MOTOGP: Michelin's wet tires 'didn't work' - Dovizioso

MOTOGP: Michelin's wet tires 'didn't work' - Dovizioso

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MOTOGP: Michelin's wet tires 'didn't work' - Dovizioso

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Ducati’s Andrea Dovizioso feels the spate of crashes in the wet Dutch TT were as a result of a front MotoGP tire from Michelin that “didn’t work”.

Dovizoso qualified on pole at Assen and was at the top of the order when Sunday’s race was red flagged after lap 14. Facing a 12-lap sprint to constitute the race, rather than having to manage a full 26, most riders swapped their worn hard-compound rear wet tires for new soft wets before the restart.

The early laps of the second half were punctuated by crashes as riders lost the front end, with Dovizioso falling from second place, one lap before Valentino Rossi crashed out of the lead.

Dovizioso feels he and Rossi’s pace was a factor in the accidents, but that there is also a bigger issue that needs to be addressed with the front wet tires.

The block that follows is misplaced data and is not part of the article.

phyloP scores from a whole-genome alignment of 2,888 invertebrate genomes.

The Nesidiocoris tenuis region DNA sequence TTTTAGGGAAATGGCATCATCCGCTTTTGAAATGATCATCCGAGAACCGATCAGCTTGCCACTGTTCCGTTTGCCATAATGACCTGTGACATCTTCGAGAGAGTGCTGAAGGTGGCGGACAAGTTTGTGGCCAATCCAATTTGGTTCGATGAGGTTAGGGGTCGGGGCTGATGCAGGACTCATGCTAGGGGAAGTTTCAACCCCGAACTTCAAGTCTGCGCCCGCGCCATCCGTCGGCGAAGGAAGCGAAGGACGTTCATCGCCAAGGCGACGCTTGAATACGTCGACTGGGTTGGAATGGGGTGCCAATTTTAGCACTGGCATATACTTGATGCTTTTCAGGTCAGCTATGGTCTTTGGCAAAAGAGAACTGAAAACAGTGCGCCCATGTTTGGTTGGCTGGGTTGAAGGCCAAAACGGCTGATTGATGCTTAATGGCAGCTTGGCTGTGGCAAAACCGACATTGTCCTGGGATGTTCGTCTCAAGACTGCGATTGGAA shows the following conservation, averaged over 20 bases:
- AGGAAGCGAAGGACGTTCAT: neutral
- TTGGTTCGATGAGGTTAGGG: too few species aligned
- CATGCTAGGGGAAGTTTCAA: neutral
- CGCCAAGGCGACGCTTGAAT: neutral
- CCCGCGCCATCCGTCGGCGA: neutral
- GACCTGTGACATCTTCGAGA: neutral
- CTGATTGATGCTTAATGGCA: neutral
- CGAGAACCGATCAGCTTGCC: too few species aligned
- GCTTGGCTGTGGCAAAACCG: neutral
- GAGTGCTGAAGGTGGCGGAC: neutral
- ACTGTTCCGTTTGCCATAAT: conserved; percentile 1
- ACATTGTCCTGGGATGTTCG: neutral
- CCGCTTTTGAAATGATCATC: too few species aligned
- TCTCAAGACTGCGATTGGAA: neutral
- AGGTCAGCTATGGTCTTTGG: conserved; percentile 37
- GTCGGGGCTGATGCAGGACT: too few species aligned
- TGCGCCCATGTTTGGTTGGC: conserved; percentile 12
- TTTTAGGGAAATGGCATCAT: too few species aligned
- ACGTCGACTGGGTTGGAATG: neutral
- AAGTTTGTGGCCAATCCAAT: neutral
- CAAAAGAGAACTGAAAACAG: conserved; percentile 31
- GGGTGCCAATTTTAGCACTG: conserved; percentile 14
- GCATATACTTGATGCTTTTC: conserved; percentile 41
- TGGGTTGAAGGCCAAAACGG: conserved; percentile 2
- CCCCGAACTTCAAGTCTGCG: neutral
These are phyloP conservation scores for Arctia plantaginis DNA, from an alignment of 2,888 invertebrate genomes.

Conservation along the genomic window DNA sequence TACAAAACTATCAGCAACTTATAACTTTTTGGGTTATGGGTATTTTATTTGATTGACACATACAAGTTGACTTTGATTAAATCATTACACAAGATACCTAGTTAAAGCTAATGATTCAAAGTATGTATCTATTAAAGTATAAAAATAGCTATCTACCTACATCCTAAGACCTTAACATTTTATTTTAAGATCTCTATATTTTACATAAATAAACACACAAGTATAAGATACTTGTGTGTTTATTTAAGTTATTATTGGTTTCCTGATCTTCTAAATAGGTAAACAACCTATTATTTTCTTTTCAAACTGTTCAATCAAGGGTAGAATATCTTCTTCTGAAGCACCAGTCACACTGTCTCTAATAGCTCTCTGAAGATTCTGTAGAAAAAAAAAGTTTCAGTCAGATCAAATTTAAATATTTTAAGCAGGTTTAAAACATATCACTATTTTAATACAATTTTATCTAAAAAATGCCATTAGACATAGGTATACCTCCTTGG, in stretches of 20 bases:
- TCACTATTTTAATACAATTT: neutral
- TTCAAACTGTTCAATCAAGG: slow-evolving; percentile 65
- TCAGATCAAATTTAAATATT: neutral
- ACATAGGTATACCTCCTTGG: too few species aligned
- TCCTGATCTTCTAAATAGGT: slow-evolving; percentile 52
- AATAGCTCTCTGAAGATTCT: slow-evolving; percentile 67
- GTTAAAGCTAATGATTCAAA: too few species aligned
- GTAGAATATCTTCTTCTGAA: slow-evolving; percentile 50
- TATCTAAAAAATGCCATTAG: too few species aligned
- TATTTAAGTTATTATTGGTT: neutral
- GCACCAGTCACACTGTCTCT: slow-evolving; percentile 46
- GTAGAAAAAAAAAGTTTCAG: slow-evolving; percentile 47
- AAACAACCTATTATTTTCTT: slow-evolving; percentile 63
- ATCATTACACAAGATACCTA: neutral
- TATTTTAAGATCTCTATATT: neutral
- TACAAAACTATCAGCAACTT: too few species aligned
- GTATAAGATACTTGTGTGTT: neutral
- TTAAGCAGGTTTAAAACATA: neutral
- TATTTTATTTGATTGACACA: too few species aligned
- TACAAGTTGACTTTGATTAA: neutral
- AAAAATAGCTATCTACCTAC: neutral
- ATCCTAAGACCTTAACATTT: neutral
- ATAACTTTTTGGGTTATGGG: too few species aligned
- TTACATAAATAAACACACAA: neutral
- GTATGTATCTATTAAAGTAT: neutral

“I believe with Valentino, we pushed so hard to beat each other because we were the fastest,” he said. “We pushed too much. The reason why we crashed and the reason why too many riders crashed was the front tire didn’t work.

“In the second race we used the soft rear and the grip was more than double and it was very good but it created even more problems to the front.”

Dry weather means Michelin’s wet tires have barely been needed since the French supplier returned to MotoGP at the start of this year. Riders are happy with the rears, but discussed the front as being too hard – particularly for Assen – and offering no feel, with several suggesting they could be used for “100 laps.”

Michelin’s slick front tire initially gave riders headaches with its lack of warning before giving way, namely during the first tests late last year, but development has solved that problem.

When asked if the problem with the wets would be a similar process given the lack of wet running, easily solved by development, Dovizioso said: “I don’t know. The rain tire we used just didn’t work.

“We have good grip and we lose the [dry] front, it’s quick. So it’s a little bit different, maybe it’s the same problem but this weekend the point is the grip. There wasn’t the grip at all, so nobody felt it when we lost the front.

“In the dry this winter, when there was a lot of crashes with the Michelin front tire, the grip was quite good, but when you lost the grip it was very quick.”

 

Originally on Autosport.com

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